Similar to years past, we’re going to be featuring each of the 25 titles on the BTBA Fiction Longlist over the next month plus, but in contrast to previous editions, this year we’re going to try an experiment and frame all write-ups as “why this book should win.” Some of these entries will be absurd, some more serious, some very funny, a lot written by people who normally don’t contribute to Three Percent. Overall, the point is to have some fun and give you a bunch of reasons as to why you should read at least a few of the BTBA titles._
Click here for all past and future posts.
The Black Minutes by Martin Solares, translated by translated by Aura Estrada and John Pluecker
Why This Book Should Win: The judges gave the first Best Translated Book Award to an awesome book called Tranquility by Attila Bartis, despite the fact that it was up against that behemoth 2666, and everyone knows that 2666 is the greatest book published ever, to say nothing of the year 2008. (Really, it is. I should know. I wrote it.)
As may be surmised from the above paragraph, this is the second entry in the WTBSW series from beyond the grave. This time it’s from The Late Roberto Bolano.
Needless to say, a lot of people were disappointed that the judges opted for the Bartis, so here’s their chance to give the award to a hyper-noirish, dark, convoluted, paranoid, freaky book about the Mexican drug war, in many ways similar to 2666 (and in many ways nothing like my master opus at all).
The Black Minutes tells a pretty gripping story about murder in 1970s, northern Mexico providing a kind of pre-war look at a land that is now dominated by huge narco-cartels. Like many good noirs are, it’s framed around the one cop who wants to do an honest job, named Cabrera. As as English-language translator Natasha Wimmer wrote in The Nation:
It’s crime fiction, but it’s also a meditation on corruption, and it captures the kind of nightmarish helplessness that many feel in the face of the tide of narco-violence sweeping the north of Mexico. In Tamaulipas alone, assassinations since June include the front-runner candidate for governor of the state and two mayors of a single small town over the course of two weeks. On September 19, after the killing of a photography intern, the Ciudad Juárez paper El Diario ran an extraordinary editorial asking the drug gangs for instruction: “We want you to explain to us what . . . we are supposed to publish or not publish. . . . You are at this time the de facto authorities in this city.” Scraping away some of the cool remove of the traditional noir, The Black Minutes gives a gorgeous, suffocating sense of life in Mexico’s sweltering northeast and an equally smothering sense of a justice system in which the concept of justice has been leached of meaning.
We soon find that the story of the honest cop is just the beginning, as about 1/3 of the way in Solares abruptly shifts to a story-within-a-story about Cabrera’s predecessor on the case, which makes the plot-line even more convoluted, the characters even more numerous, and everything that much more freakily connected.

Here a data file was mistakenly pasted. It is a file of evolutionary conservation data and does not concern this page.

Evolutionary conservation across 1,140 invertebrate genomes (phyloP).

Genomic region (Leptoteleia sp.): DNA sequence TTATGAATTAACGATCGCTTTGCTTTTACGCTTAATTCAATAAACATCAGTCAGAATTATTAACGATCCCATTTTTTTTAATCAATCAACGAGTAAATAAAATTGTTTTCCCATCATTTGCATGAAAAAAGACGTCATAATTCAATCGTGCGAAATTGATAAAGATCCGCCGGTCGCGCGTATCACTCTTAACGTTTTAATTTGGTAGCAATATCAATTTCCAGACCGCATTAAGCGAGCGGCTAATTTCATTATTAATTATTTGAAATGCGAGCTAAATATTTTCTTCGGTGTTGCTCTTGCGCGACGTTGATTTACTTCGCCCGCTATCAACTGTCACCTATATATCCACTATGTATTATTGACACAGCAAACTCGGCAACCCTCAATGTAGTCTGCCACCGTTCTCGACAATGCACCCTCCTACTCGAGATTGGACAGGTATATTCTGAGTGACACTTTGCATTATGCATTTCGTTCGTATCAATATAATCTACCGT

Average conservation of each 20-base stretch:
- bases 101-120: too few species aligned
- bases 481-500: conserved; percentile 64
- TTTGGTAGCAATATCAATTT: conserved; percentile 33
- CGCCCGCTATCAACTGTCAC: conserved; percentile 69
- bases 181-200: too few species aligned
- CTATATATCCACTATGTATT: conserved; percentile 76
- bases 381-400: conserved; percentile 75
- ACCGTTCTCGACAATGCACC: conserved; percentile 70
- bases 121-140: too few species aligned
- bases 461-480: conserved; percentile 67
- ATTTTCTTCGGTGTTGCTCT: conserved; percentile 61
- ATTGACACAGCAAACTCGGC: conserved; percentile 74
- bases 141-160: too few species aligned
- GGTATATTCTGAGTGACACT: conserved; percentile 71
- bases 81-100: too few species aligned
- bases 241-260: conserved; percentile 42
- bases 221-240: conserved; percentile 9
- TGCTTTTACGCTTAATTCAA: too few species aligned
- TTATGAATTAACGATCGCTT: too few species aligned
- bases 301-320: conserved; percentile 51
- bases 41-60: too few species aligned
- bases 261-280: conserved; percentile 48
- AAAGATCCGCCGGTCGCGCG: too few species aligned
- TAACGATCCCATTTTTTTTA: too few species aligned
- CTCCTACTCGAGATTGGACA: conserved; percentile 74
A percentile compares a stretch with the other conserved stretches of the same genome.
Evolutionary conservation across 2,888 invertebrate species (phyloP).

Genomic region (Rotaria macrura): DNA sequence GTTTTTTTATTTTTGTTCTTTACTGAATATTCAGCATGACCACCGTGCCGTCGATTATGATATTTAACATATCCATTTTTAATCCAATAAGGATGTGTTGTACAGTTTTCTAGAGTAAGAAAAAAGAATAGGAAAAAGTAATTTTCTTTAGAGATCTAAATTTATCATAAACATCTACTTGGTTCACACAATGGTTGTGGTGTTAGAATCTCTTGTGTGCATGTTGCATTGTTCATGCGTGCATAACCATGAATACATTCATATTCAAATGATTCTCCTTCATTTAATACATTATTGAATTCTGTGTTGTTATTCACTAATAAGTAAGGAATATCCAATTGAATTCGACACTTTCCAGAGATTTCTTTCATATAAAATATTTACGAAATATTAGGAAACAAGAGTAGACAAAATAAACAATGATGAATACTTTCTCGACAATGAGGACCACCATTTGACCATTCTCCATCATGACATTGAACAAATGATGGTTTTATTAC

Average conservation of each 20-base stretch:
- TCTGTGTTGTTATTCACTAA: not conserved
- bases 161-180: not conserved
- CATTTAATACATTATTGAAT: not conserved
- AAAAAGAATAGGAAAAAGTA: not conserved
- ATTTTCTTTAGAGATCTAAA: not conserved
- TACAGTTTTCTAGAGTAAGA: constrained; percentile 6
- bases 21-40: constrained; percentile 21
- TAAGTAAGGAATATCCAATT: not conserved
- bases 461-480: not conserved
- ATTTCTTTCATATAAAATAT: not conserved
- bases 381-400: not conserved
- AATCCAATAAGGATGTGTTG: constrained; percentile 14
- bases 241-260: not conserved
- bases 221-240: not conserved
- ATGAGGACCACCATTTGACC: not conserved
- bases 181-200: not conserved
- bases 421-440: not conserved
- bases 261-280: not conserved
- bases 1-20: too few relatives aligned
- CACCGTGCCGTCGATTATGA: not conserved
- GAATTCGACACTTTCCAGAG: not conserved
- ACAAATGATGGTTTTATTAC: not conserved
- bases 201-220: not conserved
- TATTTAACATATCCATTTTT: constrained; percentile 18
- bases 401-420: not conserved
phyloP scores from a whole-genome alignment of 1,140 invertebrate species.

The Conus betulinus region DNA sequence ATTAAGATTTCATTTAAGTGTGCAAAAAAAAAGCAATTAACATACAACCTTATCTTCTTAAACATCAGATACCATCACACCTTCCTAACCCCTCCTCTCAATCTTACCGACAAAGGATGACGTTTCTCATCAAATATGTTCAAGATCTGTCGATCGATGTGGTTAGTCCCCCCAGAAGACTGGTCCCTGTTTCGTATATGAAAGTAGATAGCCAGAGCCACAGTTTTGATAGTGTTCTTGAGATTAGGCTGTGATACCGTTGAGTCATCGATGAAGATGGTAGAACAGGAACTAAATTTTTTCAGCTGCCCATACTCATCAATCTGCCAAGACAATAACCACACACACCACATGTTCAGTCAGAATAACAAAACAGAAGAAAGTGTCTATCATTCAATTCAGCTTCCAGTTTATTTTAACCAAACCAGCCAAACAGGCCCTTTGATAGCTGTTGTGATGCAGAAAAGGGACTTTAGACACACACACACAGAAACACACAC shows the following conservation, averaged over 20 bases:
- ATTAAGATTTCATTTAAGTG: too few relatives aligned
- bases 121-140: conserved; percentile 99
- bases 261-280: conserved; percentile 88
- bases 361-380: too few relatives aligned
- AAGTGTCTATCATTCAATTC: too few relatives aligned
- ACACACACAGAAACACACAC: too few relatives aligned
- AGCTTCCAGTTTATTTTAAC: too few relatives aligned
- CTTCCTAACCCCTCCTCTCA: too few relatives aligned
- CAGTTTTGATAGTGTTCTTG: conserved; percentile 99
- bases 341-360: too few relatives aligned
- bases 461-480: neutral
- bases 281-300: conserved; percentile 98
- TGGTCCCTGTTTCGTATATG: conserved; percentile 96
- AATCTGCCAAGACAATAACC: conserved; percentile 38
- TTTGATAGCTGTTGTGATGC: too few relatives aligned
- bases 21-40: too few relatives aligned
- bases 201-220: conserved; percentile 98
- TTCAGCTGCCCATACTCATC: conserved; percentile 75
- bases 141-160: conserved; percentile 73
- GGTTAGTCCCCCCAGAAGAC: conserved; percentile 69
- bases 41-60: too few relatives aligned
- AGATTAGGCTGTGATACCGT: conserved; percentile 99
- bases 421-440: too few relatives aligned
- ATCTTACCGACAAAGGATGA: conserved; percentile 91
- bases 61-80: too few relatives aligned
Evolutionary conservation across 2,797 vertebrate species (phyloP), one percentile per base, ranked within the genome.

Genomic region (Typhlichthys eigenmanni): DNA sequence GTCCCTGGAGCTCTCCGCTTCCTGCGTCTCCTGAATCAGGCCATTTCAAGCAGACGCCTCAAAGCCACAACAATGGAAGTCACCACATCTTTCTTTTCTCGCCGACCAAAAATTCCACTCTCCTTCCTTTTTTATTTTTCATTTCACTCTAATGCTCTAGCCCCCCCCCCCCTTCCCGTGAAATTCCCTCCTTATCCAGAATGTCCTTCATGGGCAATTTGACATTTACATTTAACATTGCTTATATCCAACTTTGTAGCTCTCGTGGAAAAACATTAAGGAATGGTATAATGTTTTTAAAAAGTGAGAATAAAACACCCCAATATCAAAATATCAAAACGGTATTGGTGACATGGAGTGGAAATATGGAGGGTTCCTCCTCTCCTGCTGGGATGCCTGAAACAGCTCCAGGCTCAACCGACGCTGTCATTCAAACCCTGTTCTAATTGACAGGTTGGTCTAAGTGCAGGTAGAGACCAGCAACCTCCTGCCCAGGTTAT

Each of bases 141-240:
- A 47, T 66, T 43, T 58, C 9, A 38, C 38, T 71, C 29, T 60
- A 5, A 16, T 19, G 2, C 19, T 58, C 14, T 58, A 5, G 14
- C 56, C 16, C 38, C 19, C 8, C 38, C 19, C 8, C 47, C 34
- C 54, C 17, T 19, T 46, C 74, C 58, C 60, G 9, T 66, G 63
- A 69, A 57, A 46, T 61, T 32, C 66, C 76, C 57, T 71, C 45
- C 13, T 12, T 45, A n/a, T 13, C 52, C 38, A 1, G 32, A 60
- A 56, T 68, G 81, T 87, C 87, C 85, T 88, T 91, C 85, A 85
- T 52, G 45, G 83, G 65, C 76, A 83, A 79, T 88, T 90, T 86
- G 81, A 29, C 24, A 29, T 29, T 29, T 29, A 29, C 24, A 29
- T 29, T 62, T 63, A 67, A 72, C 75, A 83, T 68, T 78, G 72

So in sum, The Black Minutes is a big, wooly, meaty neo-noir with plenty of sex, guns, violence, death, and of course lots and lots of politics. It’s a chance to give the award to a Mexican drug war book in light of the fact that the judges dissed my book 2666, even as the Bartis was pretty freakin awesome.
The Urdu word basti refers to any space, intimate to worldly, and is often translated as “common place” or “a gathering place.” This book by Intizar Husain, who is widely regarded as one of the most important living Pakistani writers,. . .
The Whispering Muse, one of three books by Icelandic writer Sjón just published in North America, is nothing if not inventive. Stories within stories, shifting narration, leaps in time, and characters who transform from men to birds and back again—you’ve. . .
Luis Negrón’s debut collection Mundo Cruel is a journey through Puerto Rico’s gay world. Published in 2010, the book is already in its fifth Spanish edition. Here in the U.S., the collection has been published by Seven Stories Press and. . .
To have watched from one of your patios
the ancient stars
from the bank of shadow to have watched
the scattered lights
my ignorance has learned no names for
nor their places in constellations
to have heard the ring of. . .
When Icelandic author Andri Snær Magnason first published LoveStar, his darkly comic parable of corporate power and media influence run amok, the world was in a very different place. (This was back before both Facebook and Twitter, if you can. . .
When starting Hi, This Is Conchita and Other Stories, Santiago Roncagliolo’s second work to be translated into English, I was expecting Roncagliolo to explore the line between evil and religion that was front and center in Red April. Admittedly, I. . .
Christa Wolf’s newly-translated City of Angels is a novel of atonement, and in this way the work of art that it resembles most to me is not another book, but the 2003 Sophia Coppola film Lost in Translation. Like that. . .
French author—philosopher, poet, novelist—de Roblès writes something approaching the Great (Latin) American Novel, about Brazilian characters, one of whom is steeped in the life of the seventeenth century polymath (but almost always erroneous) Jesuit Athanasius Kircher. Eleazard von Wogau, a. . .
A rich, beautifully written, consistently surprising satire, Yan Lianke’s Lenin’s Kisses boasts an elaborate, engrossing plot with disarming twists and compelling characters both challenged and challenging. It leads the reader on a strange pilgrimage—often melancholy but certainly rewarding—through a China. . .
Maybe I’ve been watching too much Doctor Who lately, and I’m therefore liable to see everything through science-fiction-colored glasses. But when the pages of The Miracle Cures of Dr. Aira refer to “the totality of the present and of eternity”. . .